Friday, March 18, 2011

Schumpeter's Hand: The Impact of Banking Deregulation on Economic Growth

Research by Marianne Bertrand

Capital Ideas
March 2011

Many economists have consistently found a strong link between a well-developed financial market and robust economic growth. This suggests that liberalizing a heavily regulated banking system is one way to fuel growth. However, there is a limited understanding about how this relationship works. How would removing government intervention in bank lending decisions lead to a change in firm behavior as well as the structure and dynamics of industries?

The idea of "creative destruction" first noted by economist Joseph Schumpeter plays an important role in this process, according to a study titled "Banking Deregulation and Industry Structure: Evidence from the French Banking Reforms of 1985" by University of Chicago Booth School of Business professor Marianne Bertrand, Antoinette Schoar of the Massachusetts Institute of Technology, and David Thesmar of HEC Paris.

In a deregulated banking system, banks are less willing to provide loans to poorly performing firms, many of which may eventually be forced to close without the help of subsidized loans. In addition, new companies will find it more attractive to enter the market if they know that incumbent firms no longer have easy access to cheap credit. In this competitive environment, a higher rate of entry and exit of companies allows credit to be distributed more efficiently across firms, which, in turn, leads to faster growth.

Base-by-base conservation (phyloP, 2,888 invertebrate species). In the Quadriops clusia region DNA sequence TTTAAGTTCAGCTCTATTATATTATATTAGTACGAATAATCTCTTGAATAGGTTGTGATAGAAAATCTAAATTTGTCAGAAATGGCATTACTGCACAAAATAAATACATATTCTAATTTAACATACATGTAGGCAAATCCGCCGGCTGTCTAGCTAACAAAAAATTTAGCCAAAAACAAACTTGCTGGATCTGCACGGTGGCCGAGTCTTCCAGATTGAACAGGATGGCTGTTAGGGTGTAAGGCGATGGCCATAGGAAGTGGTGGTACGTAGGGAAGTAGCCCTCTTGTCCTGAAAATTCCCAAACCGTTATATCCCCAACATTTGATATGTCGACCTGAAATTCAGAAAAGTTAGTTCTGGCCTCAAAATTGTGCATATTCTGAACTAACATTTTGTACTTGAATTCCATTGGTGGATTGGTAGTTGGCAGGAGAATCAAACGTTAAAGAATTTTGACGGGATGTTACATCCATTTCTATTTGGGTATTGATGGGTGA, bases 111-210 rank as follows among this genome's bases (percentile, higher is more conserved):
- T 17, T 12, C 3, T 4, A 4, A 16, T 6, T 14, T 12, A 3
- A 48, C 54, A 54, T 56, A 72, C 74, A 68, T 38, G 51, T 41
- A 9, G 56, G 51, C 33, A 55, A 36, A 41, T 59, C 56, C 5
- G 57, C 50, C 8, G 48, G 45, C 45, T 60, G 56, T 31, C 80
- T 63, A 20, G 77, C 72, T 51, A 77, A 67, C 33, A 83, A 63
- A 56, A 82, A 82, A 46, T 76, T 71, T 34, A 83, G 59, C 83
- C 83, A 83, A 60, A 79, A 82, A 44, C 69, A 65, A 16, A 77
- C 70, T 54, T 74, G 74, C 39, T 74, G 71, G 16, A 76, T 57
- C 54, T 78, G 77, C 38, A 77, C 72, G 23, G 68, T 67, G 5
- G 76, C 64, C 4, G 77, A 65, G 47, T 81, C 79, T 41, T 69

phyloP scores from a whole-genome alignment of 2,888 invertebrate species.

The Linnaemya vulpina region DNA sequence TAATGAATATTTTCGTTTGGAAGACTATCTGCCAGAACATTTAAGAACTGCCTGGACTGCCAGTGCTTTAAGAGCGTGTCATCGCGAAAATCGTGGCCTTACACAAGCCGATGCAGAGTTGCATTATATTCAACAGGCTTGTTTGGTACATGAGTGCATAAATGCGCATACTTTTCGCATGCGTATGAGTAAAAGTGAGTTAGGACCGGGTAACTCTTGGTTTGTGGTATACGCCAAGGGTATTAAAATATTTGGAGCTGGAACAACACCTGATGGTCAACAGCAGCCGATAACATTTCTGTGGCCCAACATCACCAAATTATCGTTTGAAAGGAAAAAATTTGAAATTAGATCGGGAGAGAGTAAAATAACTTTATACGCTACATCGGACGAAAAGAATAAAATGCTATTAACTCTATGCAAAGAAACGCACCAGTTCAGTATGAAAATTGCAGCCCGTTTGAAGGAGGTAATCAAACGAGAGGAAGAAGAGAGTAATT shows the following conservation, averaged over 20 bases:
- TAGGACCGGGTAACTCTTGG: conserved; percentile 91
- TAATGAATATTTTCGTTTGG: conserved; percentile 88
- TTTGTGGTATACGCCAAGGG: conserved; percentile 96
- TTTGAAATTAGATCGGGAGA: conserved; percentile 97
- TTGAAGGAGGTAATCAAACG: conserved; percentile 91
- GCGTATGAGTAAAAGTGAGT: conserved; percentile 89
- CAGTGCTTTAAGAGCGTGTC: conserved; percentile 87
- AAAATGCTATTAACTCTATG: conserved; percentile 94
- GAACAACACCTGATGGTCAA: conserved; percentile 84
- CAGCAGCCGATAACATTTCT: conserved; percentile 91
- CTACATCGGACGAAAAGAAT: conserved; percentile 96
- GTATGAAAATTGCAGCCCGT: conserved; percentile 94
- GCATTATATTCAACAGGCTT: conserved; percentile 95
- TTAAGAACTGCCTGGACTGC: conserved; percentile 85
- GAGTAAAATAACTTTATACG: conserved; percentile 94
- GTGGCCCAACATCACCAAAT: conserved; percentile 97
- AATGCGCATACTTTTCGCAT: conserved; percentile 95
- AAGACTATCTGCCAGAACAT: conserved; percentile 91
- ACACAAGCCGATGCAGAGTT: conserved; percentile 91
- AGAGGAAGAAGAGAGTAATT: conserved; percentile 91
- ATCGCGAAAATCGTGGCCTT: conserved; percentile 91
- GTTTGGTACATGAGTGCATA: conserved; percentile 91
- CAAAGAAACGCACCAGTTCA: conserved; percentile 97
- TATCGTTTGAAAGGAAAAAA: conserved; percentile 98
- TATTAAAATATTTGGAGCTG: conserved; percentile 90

The deregulation of the French banking industry in 1985 abolished subsidized loans almost entirely and gave banks the freedom to decide which companies to lend to and how much to charge. Competition between banks provided the incentive to sharpen their screening and monitoring practices so that only credit-worthy firms were given loans. Indeed, the study by Bertrand and her co-authors finds that after the reforms, French banks put more emphasis on the credit quality of borrowers when determining loan size and interest rates.

Moreover, companies that belonged to more bank-dependent industries prior to the reform engaged in more cost-cutting and restructuring after deregulation in order to improve their credit rating. Many more firms entered and left the market, especially in industries that relied heavily on bank loans. Stricter lending seems to force underperforming firms to shut down, allowing bank capital to be allocated to its most productive use.


Read the Paper

1 comment:

  1. "banks are less willing to provide loans to poorly performing firms" It's a mutual feeling, isn't it? Banks aren't stalwarts of loans either, because the availability of private lenders renders bank loans nearly obsolete.


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